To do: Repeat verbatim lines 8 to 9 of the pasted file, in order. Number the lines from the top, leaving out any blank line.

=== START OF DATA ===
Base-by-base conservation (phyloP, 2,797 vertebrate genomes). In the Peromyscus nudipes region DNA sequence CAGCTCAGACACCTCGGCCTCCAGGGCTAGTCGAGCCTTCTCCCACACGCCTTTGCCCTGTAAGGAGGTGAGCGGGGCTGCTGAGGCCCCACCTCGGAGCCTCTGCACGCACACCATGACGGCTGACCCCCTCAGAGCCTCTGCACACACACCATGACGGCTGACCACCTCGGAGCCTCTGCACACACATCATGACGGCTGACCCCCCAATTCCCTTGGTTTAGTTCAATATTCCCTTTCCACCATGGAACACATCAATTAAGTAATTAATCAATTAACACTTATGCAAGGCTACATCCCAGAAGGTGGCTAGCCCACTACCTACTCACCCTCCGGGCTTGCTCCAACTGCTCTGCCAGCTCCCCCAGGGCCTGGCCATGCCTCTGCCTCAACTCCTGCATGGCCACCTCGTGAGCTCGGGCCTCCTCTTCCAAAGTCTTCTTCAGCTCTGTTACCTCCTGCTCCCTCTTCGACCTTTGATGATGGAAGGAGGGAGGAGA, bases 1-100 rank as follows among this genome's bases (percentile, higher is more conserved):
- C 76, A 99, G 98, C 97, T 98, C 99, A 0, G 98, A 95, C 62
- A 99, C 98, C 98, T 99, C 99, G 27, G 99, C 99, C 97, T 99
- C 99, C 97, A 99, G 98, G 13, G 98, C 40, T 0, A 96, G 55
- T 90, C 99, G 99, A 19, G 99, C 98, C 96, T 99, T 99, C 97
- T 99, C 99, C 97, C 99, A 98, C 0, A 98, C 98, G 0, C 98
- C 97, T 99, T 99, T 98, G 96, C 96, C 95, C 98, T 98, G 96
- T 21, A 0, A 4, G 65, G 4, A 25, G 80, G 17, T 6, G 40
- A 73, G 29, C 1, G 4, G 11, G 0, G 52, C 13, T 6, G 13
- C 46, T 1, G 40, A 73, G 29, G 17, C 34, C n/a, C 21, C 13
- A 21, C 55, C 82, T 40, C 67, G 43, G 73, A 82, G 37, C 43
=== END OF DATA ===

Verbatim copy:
- T 21, A 0, A 4, G 65, G 4, A 25, G 80, G 17, T 6, G 40
- A 73, G 29, C 1, G 4, G 11, G 0, G 52, C 13, T 6, G 13